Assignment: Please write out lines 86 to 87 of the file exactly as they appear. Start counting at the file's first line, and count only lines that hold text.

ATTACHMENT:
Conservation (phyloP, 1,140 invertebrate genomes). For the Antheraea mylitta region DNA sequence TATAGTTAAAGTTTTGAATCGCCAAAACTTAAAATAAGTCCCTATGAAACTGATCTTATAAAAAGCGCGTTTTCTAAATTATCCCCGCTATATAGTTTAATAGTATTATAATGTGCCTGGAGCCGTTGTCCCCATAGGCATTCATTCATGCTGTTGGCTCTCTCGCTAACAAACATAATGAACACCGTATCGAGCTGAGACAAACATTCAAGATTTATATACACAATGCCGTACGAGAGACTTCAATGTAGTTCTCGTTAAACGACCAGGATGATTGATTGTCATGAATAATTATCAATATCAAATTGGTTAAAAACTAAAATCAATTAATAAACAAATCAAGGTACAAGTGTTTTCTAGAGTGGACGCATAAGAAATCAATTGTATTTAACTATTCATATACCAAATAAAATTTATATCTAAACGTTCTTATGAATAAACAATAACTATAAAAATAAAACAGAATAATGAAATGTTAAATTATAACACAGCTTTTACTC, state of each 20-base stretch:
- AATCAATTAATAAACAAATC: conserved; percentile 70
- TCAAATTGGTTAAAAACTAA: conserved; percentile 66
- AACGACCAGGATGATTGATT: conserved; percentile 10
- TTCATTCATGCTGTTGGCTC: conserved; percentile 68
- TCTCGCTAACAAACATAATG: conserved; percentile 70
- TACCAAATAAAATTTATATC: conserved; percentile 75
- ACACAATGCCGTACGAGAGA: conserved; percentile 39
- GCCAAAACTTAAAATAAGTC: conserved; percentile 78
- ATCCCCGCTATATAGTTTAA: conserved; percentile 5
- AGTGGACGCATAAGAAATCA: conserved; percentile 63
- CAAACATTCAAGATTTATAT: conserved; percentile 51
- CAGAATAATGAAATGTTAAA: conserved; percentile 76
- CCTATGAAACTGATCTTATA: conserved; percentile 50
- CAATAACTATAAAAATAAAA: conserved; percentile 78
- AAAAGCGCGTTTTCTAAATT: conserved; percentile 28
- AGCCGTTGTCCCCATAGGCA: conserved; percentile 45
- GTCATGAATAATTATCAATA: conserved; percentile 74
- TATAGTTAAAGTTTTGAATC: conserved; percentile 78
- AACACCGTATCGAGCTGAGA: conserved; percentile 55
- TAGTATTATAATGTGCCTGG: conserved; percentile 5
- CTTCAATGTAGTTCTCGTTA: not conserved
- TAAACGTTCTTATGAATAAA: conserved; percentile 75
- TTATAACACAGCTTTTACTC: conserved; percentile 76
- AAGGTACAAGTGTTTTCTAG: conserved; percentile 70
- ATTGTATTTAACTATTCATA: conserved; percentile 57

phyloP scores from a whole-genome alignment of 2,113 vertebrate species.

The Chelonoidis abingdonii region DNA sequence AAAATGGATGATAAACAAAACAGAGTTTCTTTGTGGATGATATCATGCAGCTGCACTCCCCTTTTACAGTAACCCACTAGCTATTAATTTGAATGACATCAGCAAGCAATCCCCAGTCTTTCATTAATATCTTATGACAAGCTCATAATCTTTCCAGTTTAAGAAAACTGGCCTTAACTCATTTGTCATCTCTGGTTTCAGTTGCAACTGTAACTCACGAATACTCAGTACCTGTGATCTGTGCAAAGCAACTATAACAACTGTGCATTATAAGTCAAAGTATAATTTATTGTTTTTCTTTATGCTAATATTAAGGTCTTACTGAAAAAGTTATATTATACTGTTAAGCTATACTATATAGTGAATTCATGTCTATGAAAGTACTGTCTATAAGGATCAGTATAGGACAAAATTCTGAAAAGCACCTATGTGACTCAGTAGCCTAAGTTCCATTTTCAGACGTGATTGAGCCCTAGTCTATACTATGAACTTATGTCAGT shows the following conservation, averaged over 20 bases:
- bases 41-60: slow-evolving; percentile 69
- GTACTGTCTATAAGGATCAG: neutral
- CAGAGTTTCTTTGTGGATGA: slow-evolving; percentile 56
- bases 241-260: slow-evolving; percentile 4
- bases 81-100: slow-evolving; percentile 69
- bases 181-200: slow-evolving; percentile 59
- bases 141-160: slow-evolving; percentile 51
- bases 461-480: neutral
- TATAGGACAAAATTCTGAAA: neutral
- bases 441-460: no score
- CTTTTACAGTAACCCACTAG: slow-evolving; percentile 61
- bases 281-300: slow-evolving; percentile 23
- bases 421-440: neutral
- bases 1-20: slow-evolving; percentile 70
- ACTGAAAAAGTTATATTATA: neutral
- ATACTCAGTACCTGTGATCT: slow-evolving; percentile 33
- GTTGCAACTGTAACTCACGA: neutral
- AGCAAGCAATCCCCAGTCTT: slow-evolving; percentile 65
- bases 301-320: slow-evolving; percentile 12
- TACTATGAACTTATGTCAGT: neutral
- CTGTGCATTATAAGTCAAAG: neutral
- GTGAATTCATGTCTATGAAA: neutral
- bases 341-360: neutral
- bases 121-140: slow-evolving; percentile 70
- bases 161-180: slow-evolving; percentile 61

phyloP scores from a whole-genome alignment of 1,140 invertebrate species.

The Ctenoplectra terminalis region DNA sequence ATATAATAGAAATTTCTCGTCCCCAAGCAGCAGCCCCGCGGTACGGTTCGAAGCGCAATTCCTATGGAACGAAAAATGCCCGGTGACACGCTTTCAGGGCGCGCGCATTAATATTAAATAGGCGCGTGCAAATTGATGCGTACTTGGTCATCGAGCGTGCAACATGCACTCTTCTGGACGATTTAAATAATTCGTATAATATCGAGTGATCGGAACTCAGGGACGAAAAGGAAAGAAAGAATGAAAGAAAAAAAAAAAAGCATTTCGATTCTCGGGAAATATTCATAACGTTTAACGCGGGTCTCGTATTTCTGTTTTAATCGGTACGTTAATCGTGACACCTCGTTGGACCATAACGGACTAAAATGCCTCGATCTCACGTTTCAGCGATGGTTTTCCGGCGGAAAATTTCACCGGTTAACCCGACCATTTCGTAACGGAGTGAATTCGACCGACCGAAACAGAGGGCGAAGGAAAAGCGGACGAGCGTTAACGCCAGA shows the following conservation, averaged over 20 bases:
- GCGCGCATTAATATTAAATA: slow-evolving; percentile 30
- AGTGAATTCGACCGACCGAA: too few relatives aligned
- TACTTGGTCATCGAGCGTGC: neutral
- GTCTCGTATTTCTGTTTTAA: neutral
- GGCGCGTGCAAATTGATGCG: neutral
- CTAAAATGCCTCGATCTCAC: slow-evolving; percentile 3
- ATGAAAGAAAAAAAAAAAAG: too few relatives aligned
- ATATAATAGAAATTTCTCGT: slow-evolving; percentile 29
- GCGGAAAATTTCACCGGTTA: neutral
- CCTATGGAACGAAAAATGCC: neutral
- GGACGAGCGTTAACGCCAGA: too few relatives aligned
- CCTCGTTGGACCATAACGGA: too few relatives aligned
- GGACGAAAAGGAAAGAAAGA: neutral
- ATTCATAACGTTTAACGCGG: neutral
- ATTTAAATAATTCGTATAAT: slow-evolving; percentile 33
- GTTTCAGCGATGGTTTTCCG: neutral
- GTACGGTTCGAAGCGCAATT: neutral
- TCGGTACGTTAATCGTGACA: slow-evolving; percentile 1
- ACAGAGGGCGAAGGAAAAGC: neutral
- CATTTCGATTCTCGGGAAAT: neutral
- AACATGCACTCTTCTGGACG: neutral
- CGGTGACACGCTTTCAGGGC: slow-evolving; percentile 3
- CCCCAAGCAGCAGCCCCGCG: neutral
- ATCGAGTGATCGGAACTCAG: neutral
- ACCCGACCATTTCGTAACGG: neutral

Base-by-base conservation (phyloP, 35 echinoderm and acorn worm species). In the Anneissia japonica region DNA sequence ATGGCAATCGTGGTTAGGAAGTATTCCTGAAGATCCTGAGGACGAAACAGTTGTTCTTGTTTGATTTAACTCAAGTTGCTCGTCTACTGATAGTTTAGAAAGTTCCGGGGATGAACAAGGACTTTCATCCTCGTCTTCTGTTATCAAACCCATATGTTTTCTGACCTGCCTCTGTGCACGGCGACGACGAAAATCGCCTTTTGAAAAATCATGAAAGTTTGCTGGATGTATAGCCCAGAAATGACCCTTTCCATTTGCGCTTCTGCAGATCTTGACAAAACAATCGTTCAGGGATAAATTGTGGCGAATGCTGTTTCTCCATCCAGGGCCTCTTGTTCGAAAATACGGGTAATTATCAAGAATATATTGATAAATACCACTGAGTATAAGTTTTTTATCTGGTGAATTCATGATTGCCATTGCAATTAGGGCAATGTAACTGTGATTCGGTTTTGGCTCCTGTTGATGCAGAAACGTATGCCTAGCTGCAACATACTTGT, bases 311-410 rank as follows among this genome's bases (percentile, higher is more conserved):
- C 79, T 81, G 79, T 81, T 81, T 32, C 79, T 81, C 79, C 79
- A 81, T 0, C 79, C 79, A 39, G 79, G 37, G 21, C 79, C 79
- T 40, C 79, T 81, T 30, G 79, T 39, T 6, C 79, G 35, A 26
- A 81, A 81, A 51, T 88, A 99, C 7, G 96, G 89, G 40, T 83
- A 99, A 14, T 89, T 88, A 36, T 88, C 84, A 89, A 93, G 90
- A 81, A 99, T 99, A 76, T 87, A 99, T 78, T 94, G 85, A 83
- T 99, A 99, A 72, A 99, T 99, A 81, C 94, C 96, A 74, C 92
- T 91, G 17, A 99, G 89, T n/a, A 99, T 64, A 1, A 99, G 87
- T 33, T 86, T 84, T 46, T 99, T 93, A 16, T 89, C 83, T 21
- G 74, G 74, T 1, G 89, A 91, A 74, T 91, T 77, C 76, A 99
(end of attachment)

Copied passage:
- A 99, A 14, T 89, T 88, A 36, T 88, C 84, A 89, A 93, G 90
- A 81, A 99, T 99, A 76, T 87, A 99, T 78, T 94, G 85, A 83